[VIDEO] Concert So Loud, It Registered On The Richter Scale
Almost every parent has yelled at least once to their kids - "Turn that music down!" Well, it just sounds better when it's loud, so what the big deal? That response never goes over well.
I'm sure almost everyone has been sternly told by their parents to turn down the music. I did. And when I entered the world of radio broadcasting, I would crank the speakers in the studio along with blasting my headphones as well.
What could possibly go wrong? Well, after all these years of being around music, playing it loud at home, in the car at work, and attending concerts near the speakers, my hearing is acceptable. Sure, I don't hear as well as I did 30 years ago, but I'm not ready for earplugs just yet. The Centers for Disease Control and Prevention states that loud noise is harmful to the inner ear.
A one-time exposure to extreme loud sound or listening to loud sounds for a long time can cause hearing loss. Loud noise can damage cells and membranes in the cochlea. Listening to loud noise for a long time can overwork hair cells in the ear, which can cause these cells to die. - CDC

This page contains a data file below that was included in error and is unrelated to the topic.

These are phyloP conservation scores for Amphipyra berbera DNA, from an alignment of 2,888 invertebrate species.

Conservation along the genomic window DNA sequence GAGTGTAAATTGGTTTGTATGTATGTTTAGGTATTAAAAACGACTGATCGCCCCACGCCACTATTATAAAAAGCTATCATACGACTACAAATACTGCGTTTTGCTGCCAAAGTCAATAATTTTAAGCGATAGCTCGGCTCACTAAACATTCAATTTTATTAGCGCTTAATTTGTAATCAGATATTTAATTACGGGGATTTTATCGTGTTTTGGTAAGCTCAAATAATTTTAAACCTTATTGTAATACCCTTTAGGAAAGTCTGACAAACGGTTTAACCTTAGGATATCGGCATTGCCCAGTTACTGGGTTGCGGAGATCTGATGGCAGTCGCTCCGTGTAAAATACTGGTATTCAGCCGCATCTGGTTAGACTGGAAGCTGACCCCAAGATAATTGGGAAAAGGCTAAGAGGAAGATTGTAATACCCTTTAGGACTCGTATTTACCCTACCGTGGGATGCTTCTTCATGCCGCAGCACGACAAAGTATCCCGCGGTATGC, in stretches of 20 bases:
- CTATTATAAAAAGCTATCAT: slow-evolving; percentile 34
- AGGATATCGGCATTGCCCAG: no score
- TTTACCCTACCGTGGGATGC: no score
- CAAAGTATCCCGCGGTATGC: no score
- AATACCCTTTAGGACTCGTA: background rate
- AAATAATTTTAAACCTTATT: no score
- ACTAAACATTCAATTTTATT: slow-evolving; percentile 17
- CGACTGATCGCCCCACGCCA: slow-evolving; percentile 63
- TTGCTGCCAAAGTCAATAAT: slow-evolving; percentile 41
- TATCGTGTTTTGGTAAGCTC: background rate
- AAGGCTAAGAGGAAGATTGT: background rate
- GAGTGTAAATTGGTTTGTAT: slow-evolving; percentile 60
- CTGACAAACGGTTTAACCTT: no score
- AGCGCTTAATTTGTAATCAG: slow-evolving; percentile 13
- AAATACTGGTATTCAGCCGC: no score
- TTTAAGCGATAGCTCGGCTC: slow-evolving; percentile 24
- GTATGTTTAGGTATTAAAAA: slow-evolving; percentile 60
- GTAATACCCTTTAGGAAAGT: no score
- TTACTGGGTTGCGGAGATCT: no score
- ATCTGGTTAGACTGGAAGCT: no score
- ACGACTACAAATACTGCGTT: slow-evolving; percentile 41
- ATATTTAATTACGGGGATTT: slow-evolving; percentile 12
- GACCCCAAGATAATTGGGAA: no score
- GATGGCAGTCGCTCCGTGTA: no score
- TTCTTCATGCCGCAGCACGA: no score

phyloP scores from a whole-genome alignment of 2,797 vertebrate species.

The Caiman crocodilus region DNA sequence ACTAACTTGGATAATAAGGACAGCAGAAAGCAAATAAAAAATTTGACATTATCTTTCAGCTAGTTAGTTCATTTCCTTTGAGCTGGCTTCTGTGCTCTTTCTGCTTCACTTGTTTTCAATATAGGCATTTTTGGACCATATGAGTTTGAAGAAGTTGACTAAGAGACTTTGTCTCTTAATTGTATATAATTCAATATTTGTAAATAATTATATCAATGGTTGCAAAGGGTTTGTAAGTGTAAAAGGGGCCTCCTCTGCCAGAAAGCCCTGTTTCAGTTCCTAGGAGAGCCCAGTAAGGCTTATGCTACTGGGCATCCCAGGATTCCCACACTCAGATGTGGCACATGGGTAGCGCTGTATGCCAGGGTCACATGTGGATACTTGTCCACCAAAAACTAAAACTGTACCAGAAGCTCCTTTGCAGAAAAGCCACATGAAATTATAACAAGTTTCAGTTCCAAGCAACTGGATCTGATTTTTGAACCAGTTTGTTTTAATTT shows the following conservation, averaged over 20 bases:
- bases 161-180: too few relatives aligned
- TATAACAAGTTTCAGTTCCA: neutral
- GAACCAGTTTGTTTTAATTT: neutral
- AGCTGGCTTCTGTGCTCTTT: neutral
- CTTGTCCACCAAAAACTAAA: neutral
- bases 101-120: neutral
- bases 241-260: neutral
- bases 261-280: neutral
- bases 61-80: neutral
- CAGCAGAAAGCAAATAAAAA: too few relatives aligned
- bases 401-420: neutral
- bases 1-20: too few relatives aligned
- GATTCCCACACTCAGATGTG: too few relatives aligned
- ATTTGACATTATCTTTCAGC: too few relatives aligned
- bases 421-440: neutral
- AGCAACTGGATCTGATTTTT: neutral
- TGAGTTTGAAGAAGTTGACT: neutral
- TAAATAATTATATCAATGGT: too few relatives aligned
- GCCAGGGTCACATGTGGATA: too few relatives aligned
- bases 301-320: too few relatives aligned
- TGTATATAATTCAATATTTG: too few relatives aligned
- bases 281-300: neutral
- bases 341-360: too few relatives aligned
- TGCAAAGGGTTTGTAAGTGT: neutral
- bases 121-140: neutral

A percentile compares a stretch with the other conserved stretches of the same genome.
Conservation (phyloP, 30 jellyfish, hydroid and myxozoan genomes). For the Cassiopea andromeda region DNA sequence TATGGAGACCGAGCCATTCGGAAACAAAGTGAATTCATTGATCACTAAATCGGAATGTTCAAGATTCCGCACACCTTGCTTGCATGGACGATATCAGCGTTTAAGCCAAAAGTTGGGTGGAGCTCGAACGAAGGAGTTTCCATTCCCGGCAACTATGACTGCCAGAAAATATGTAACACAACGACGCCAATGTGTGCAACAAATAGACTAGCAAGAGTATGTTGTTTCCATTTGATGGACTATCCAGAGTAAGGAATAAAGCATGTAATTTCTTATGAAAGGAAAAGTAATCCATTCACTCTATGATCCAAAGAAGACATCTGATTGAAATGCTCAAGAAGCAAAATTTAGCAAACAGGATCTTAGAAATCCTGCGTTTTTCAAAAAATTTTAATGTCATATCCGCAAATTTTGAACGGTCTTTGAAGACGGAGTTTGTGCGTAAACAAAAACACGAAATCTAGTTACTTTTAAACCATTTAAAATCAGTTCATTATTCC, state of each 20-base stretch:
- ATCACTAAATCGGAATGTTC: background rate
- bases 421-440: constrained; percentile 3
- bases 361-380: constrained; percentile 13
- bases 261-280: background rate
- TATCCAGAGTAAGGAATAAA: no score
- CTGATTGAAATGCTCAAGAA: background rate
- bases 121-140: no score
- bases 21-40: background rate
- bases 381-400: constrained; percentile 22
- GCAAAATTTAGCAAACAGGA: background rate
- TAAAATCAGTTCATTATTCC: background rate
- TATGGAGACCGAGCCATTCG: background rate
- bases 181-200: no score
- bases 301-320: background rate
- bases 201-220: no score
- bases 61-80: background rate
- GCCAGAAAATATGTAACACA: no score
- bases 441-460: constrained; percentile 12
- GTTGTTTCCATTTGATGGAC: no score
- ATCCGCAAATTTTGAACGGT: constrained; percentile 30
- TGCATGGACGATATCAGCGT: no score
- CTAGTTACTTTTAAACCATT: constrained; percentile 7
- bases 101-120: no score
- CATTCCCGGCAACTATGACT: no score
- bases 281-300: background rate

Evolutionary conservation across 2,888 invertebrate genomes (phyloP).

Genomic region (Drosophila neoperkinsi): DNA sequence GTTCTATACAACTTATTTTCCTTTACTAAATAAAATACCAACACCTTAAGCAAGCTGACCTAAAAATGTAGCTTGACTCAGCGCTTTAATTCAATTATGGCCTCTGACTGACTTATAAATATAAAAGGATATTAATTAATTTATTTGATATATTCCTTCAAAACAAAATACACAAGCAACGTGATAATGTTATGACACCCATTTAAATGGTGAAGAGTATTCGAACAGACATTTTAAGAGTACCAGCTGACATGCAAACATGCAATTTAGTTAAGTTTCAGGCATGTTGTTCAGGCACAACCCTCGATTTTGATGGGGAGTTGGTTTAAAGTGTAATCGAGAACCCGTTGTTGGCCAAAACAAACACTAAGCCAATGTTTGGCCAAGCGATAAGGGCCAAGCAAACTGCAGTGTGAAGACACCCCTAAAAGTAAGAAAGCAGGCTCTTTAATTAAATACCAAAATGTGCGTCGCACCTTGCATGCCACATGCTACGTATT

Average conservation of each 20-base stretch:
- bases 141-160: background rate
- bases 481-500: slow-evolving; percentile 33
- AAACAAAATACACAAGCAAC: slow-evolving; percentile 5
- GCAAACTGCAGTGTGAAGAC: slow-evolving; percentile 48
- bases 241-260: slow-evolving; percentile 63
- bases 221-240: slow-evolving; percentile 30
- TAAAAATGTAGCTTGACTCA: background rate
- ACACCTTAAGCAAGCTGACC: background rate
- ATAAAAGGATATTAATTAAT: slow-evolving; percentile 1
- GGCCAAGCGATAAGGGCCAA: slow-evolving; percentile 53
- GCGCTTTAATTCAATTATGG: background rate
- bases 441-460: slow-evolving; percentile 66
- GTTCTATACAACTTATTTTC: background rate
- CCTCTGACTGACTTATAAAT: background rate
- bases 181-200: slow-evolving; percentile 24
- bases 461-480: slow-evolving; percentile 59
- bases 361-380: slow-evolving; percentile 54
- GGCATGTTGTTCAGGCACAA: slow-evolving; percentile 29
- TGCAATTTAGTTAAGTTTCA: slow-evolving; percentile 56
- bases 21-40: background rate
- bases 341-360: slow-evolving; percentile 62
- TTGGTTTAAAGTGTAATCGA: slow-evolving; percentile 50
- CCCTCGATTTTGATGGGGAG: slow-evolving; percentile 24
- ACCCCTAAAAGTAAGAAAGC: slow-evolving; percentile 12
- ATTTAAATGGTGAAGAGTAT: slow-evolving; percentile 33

And speaking of loud concerts, Saturday, April 30th, Country artist, Garth Brooks played a concert at Louisiana State University's Tiger Stadium in Baton Rouge, Louisiana, and according to ABC 7 New York, the concert was loud enough to register on the Richter Scale.
Wow, that's got to be a loud show. But it wasn't the music alone that moved the needle. It had help from an audience of over 100,000. That's a lot of people. The ABC 7 article notes that a seismograph at LSU registered the concert as a small earthquake.
And apparently, this wasn't the first time this has happened. The first time was in 1988 during an LSU -Auburn football game at Tiger Stadium. Check out the Tweet from Garth Brooks and a YouTube video of the song, 'Callin' Baton Rouge.'